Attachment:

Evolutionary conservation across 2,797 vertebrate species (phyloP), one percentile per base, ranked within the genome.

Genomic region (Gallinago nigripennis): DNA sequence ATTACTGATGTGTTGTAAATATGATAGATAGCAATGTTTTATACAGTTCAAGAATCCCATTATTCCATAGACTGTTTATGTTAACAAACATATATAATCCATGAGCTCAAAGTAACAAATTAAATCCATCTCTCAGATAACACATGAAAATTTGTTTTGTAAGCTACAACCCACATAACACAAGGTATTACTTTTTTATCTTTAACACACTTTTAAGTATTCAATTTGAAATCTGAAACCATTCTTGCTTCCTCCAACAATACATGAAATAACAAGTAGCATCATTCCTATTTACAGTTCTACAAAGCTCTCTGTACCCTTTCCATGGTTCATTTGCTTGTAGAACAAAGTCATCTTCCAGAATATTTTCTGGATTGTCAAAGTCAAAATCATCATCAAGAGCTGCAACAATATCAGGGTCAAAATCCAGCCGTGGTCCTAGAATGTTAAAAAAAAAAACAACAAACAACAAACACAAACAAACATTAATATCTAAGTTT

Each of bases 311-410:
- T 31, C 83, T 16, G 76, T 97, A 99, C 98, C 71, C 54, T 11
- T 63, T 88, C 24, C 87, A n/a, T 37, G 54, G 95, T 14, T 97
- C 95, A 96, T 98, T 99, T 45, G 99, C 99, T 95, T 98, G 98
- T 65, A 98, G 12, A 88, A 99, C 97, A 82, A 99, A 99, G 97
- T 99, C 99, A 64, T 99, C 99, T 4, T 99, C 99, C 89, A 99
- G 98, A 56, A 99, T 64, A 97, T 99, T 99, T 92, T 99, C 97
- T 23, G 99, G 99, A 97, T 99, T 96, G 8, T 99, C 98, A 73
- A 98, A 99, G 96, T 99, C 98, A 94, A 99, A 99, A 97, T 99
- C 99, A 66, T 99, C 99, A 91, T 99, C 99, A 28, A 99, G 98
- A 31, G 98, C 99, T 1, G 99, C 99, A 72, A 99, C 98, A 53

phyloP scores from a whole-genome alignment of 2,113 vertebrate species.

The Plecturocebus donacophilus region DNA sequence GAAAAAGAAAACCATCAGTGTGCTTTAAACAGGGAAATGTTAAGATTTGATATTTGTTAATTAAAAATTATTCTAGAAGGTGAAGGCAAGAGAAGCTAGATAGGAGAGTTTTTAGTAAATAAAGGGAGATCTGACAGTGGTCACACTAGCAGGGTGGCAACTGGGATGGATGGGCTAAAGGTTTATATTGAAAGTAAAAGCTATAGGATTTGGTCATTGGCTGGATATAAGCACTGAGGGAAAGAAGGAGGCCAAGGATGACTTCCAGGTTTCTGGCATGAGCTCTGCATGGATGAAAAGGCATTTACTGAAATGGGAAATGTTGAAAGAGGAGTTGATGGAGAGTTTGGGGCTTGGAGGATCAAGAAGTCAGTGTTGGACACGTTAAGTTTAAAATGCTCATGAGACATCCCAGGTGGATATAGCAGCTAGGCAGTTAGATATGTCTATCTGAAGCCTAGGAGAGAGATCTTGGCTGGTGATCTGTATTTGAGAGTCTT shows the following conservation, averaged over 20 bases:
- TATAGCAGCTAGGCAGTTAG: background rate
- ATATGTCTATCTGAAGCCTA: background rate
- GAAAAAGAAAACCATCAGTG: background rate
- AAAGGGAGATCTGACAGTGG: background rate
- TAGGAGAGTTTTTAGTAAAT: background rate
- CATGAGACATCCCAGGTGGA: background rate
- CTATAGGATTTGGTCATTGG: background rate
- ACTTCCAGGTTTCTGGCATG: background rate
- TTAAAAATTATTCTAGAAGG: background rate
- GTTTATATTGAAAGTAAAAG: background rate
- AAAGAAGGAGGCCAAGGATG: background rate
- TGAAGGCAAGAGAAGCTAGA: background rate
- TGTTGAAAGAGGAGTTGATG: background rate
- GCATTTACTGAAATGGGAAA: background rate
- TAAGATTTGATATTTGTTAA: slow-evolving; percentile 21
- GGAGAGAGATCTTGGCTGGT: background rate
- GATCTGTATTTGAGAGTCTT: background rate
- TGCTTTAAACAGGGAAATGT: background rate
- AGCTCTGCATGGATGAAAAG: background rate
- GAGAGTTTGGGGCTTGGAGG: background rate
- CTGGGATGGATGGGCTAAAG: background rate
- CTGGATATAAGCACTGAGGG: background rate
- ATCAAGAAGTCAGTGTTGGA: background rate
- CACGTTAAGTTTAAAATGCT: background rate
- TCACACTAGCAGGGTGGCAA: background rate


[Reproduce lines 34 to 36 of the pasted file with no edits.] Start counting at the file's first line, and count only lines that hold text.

- AGCTCTGCATGGATGAAAAG: background rate
- GAGAGTTTGGGGCTTGGAGG: background rate
- CTGGGATGGATGGGCTAAAG: background rate